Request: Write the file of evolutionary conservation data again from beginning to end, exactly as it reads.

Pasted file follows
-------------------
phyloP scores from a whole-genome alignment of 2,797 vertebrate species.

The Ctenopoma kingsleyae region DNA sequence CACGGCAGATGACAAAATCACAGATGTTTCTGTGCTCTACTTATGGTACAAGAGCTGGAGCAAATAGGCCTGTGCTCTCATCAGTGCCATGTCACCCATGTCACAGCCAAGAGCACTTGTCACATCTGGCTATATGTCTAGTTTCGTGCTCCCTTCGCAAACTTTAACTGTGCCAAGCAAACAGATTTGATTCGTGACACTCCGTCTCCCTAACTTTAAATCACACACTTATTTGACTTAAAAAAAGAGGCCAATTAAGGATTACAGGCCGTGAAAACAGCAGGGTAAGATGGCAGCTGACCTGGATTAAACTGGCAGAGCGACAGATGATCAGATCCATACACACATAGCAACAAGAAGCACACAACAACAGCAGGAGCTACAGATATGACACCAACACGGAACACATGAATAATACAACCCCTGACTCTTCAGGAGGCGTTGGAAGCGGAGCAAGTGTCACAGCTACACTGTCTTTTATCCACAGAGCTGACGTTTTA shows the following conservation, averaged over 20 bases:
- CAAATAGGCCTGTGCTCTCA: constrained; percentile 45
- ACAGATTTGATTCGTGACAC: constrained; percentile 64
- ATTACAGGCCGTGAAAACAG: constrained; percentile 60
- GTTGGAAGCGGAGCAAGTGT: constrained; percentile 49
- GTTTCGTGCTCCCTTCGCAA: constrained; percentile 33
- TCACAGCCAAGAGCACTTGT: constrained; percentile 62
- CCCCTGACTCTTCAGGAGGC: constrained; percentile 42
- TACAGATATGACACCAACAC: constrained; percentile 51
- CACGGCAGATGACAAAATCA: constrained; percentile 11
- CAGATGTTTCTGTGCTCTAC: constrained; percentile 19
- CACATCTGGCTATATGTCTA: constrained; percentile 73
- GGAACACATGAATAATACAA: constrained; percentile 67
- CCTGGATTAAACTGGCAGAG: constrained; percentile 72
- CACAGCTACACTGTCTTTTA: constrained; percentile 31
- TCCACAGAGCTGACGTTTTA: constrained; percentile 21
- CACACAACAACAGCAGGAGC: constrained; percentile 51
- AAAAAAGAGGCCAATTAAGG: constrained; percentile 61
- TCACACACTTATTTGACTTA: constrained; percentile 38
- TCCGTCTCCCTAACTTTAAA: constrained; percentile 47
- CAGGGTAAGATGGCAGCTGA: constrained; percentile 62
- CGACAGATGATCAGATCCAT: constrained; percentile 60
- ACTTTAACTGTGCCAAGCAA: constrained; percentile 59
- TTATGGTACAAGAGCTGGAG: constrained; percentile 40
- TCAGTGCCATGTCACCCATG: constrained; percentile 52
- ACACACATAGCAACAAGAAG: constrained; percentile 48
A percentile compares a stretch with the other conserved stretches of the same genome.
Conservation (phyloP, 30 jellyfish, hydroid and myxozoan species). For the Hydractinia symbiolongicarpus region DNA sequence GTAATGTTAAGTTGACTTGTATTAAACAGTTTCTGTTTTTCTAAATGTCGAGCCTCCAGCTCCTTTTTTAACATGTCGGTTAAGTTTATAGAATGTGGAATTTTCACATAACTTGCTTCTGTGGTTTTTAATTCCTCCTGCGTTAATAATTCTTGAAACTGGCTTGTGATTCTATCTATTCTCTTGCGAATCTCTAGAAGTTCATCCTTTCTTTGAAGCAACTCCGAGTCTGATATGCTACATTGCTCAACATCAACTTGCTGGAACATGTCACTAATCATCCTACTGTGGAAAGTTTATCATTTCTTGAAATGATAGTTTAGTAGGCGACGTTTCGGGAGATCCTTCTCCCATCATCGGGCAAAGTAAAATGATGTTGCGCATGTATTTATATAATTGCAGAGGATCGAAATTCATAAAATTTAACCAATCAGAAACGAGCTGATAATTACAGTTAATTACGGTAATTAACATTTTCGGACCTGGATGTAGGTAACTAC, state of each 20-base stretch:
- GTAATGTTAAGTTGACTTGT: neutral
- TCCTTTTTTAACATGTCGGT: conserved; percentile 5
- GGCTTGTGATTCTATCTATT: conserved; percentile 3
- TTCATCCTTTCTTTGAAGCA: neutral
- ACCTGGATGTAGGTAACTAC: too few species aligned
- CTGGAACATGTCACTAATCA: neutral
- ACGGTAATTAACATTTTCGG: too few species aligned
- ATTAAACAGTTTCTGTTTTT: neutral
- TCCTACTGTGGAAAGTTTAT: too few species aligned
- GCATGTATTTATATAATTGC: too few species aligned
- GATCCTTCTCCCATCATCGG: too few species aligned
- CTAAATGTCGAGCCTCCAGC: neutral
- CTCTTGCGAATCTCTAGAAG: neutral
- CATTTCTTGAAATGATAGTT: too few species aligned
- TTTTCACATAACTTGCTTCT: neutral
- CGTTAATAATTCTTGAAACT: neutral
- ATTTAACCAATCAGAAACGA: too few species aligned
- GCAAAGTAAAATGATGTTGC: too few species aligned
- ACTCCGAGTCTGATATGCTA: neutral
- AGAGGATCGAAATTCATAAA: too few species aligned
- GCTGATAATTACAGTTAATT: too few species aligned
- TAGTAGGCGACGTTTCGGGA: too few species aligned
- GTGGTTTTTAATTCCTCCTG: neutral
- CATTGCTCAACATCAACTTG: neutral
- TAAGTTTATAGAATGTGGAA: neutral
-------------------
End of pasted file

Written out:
phyloP scores from a whole-genome alignment of 2,797 vertebrate species.

The Ctenopoma kingsleyae region DNA sequence CACGGCAGATGACAAAATCACAGATGTTTCTGTGCTCTACTTATGGTACAAGAGCTGGAGCAAATAGGCCTGTGCTCTCATCAGTGCCATGTCACCCATGTCACAGCCAAGAGCACTTGTCACATCTGGCTATATGTCTAGTTTCGTGCTCCCTTCGCAAACTTTAACTGTGCCAAGCAAACAGATTTGATTCGTGACACTCCGTCTCCCTAACTTTAAATCACACACTTATTTGACTTAAAAAAAGAGGCCAATTAAGGATTACAGGCCGTGAAAACAGCAGGGTAAGATGGCAGCTGACCTGGATTAAACTGGCAGAGCGACAGATGATCAGATCCATACACACATAGCAACAAGAAGCACACAACAACAGCAGGAGCTACAGATATGACACCAACACGGAACACATGAATAATACAACCCCTGACTCTTCAGGAGGCGTTGGAAGCGGAGCAAGTGTCACAGCTACACTGTCTTTTATCCACAGAGCTGACGTTTTA shows the following conservation, averaged over 20 bases:
- CAAATAGGCCTGTGCTCTCA: constrained; percentile 45
- ACAGATTTGATTCGTGACAC: constrained; percentile 64
- ATTACAGGCCGTGAAAACAG: constrained; percentile 60
- GTTGGAAGCGGAGCAAGTGT: constrained; percentile 49
- GTTTCGTGCTCCCTTCGCAA: constrained; percentile 33
- TCACAGCCAAGAGCACTTGT: constrained; percentile 62
- CCCCTGACTCTTCAGGAGGC: constrained; percentile 42
- TACAGATATGACACCAACAC: constrained; percentile 51
- CACGGCAGATGACAAAATCA: constrained; percentile 11
- CAGATGTTTCTGTGCTCTAC: constrained; percentile 19
- CACATCTGGCTATATGTCTA: constrained; percentile 73
- GGAACACATGAATAATACAA: constrained; percentile 67
- CCTGGATTAAACTGGCAGAG: constrained; percentile 72
- CACAGCTACACTGTCTTTTA: constrained; percentile 31
- TCCACAGAGCTGACGTTTTA: constrained; percentile 21
- CACACAACAACAGCAGGAGC: constrained; percentile 51
- AAAAAAGAGGCCAATTAAGG: constrained; percentile 61
- TCACACACTTATTTGACTTA: constrained; percentile 38
- TCCGTCTCCCTAACTTTAAA: constrained; percentile 47
- CAGGGTAAGATGGCAGCTGA: constrained; percentile 62
- CGACAGATGATCAGATCCAT: constrained; percentile 60
- ACTTTAACTGTGCCAAGCAA: constrained; percentile 59
- TTATGGTACAAGAGCTGGAG: constrained; percentile 40
- TCAGTGCCATGTCACCCATG: constrained; percentile 52
- ACACACATAGCAACAAGAAG: constrained; percentile 48
A percentile compares a stretch with the other conserved stretches of the same genome.
Conservation (phyloP, 30 jellyfish, hydroid and myxozoan species). For the Hydractinia symbiolongicarpus region DNA sequence GTAATGTTAAGTTGACTTGTATTAAACAGTTTCTGTTTTTCTAAATGTCGAGCCTCCAGCTCCTTTTTTAACATGTCGGTTAAGTTTATAGAATGTGGAATTTTCACATAACTTGCTTCTGTGGTTTTTAATTCCTCCTGCGTTAATAATTCTTGAAACTGGCTTGTGATTCTATCTATTCTCTTGCGAATCTCTAGAAGTTCATCCTTTCTTTGAAGCAACTCCGAGTCTGATATGCTACATTGCTCAACATCAACTTGCTGGAACATGTCACTAATCATCCTACTGTGGAAAGTTTATCATTTCTTGAAATGATAGTTTAGTAGGCGACGTTTCGGGAGATCCTTCTCCCATCATCGGGCAAAGTAAAATGATGTTGCGCATGTATTTATATAATTGCAGAGGATCGAAATTCATAAAATTTAACCAATCAGAAACGAGCTGATAATTACAGTTAATTACGGTAATTAACATTTTCGGACCTGGATGTAGGTAACTAC, state of each 20-base stretch:
- GTAATGTTAAGTTGACTTGT: neutral
- TCCTTTTTTAACATGTCGGT: conserved; percentile 5
- GGCTTGTGATTCTATCTATT: conserved; percentile 3
- TTCATCCTTTCTTTGAAGCA: neutral
- ACCTGGATGTAGGTAACTAC: too few species aligned
- CTGGAACATGTCACTAATCA: neutral
- ACGGTAATTAACATTTTCGG: too few species aligned
- ATTAAACAGTTTCTGTTTTT: neutral
- TCCTACTGTGGAAAGTTTAT: too few species aligned
- GCATGTATTTATATAATTGC: too few species aligned
- GATCCTTCTCCCATCATCGG: too few species aligned
- CTAAATGTCGAGCCTCCAGC: neutral
- CTCTTGCGAATCTCTAGAAG: neutral
- CATTTCTTGAAATGATAGTT: too few species aligned
- TTTTCACATAACTTGCTTCT: neutral
- CGTTAATAATTCTTGAAACT: neutral
- ATTTAACCAATCAGAAACGA: too few species aligned
- GCAAAGTAAAATGATGTTGC: too few species aligned
- ACTCCGAGTCTGATATGCTA: neutral
- AGAGGATCGAAATTCATAAA: too few species aligned
- GCTGATAATTACAGTTAATT: too few species aligned
- TAGTAGGCGACGTTTCGGGA: too few species aligned
- GTGGTTTTTAATTCCTCCTG: neutral
- CATTGCTCAACATCAACTTG: neutral
- TAAGTTTATAGAATGTGGAA: neutral